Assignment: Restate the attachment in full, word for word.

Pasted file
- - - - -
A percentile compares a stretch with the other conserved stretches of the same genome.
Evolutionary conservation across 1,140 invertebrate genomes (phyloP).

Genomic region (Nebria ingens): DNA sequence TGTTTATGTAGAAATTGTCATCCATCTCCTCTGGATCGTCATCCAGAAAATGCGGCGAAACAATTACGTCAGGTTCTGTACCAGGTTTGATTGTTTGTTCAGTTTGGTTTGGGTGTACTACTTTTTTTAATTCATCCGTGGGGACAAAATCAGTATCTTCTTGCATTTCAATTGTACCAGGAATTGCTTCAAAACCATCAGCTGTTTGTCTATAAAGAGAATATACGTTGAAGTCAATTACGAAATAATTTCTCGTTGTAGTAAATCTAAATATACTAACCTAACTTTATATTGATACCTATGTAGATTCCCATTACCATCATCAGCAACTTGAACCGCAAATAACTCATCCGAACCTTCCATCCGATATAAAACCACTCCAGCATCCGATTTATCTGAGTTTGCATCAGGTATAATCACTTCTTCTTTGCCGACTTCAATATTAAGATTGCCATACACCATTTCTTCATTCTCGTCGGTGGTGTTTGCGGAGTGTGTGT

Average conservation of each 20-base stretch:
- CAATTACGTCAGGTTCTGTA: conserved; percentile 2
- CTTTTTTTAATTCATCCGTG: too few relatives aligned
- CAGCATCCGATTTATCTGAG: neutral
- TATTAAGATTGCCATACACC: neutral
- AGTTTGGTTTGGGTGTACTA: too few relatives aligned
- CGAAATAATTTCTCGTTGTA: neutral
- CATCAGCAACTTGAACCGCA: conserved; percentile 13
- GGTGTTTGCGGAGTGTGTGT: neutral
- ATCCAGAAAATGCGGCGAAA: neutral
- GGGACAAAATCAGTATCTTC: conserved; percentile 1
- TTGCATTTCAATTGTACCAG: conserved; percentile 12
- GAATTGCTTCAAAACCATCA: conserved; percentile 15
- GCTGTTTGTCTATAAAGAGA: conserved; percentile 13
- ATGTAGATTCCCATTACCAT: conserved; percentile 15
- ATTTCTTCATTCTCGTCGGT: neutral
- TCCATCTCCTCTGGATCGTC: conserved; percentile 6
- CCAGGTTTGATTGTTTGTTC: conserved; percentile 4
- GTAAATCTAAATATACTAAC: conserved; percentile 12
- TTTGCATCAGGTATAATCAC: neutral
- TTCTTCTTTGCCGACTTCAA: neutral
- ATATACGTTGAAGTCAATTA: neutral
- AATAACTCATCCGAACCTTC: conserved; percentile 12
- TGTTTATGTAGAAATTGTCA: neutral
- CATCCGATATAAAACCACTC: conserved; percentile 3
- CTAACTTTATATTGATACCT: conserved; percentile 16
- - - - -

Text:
A percentile compares a stretch with the other conserved stretches of the same genome.
Evolutionary conservation across 1,140 invertebrate genomes (phyloP).

Genomic region (Nebria ingens): DNA sequence TGTTTATGTAGAAATTGTCATCCATCTCCTCTGGATCGTCATCCAGAAAATGCGGCGAAACAATTACGTCAGGTTCTGTACCAGGTTTGATTGTTTGTTCAGTTTGGTTTGGGTGTACTACTTTTTTTAATTCATCCGTGGGGACAAAATCAGTATCTTCTTGCATTTCAATTGTACCAGGAATTGCTTCAAAACCATCAGCTGTTTGTCTATAAAGAGAATATACGTTGAAGTCAATTACGAAATAATTTCTCGTTGTAGTAAATCTAAATATACTAACCTAACTTTATATTGATACCTATGTAGATTCCCATTACCATCATCAGCAACTTGAACCGCAAATAACTCATCCGAACCTTCCATCCGATATAAAACCACTCCAGCATCCGATTTATCTGAGTTTGCATCAGGTATAATCACTTCTTCTTTGCCGACTTCAATATTAAGATTGCCATACACCATTTCTTCATTCTCGTCGGTGGTGTTTGCGGAGTGTGTGT

Average conservation of each 20-base stretch:
- CAATTACGTCAGGTTCTGTA: conserved; percentile 2
- CTTTTTTTAATTCATCCGTG: too few relatives aligned
- CAGCATCCGATTTATCTGAG: neutral
- TATTAAGATTGCCATACACC: neutral
- AGTTTGGTTTGGGTGTACTA: too few relatives aligned
- CGAAATAATTTCTCGTTGTA: neutral
- CATCAGCAACTTGAACCGCA: conserved; percentile 13
- GGTGTTTGCGGAGTGTGTGT: neutral
- ATCCAGAAAATGCGGCGAAA: neutral
- GGGACAAAATCAGTATCTTC: conserved; percentile 1
- TTGCATTTCAATTGTACCAG: conserved; percentile 12
- GAATTGCTTCAAAACCATCA: conserved; percentile 15
- GCTGTTTGTCTATAAAGAGA: conserved; percentile 13
- ATGTAGATTCCCATTACCAT: conserved; percentile 15
- ATTTCTTCATTCTCGTCGGT: neutral
- TCCATCTCCTCTGGATCGTC: conserved; percentile 6
- CCAGGTTTGATTGTTTGTTC: conserved; percentile 4
- GTAAATCTAAATATACTAAC: conserved; percentile 12
- TTTGCATCAGGTATAATCAC: neutral
- TTCTTCTTTGCCGACTTCAA: neutral
- ATATACGTTGAAGTCAATTA: neutral
- AATAACTCATCCGAACCTTC: conserved; percentile 12
- TGTTTATGTAGAAATTGTCA: neutral
- CATCCGATATAAAACCACTC: conserved; percentile 3
- CTAACTTTATATTGATACCT: conserved; percentile 16